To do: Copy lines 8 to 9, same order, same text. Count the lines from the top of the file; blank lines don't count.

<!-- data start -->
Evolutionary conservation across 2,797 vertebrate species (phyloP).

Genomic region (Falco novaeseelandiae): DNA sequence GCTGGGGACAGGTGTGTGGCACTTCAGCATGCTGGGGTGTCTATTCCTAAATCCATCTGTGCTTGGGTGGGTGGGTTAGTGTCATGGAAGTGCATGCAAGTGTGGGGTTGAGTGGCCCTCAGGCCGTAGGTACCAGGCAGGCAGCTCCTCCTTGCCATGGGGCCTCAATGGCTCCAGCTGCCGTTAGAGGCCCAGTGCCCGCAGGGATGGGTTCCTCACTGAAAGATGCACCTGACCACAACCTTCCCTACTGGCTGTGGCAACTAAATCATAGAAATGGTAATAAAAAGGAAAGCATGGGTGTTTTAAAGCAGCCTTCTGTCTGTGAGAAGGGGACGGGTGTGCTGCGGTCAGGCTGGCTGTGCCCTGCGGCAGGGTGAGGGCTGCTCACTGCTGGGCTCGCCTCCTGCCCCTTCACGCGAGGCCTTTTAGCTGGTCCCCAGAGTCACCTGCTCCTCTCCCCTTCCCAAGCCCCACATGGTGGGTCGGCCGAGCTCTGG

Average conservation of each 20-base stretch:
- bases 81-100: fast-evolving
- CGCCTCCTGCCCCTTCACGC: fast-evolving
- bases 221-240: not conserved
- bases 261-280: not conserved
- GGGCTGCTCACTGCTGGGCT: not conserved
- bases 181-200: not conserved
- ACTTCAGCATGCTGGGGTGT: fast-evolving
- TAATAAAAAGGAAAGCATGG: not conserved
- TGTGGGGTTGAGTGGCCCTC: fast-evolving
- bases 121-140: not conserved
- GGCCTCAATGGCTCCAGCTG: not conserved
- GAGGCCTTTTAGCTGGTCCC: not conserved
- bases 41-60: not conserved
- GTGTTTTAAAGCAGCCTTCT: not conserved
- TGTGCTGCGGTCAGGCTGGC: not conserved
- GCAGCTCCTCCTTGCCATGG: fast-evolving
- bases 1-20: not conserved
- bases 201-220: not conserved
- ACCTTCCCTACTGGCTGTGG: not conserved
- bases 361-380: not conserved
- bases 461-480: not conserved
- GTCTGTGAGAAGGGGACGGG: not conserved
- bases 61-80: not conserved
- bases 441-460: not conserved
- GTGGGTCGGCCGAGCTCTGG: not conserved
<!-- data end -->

- GGGCTGCTCACTGCTGGGCT: not conserved
- bases 181-200: not conserved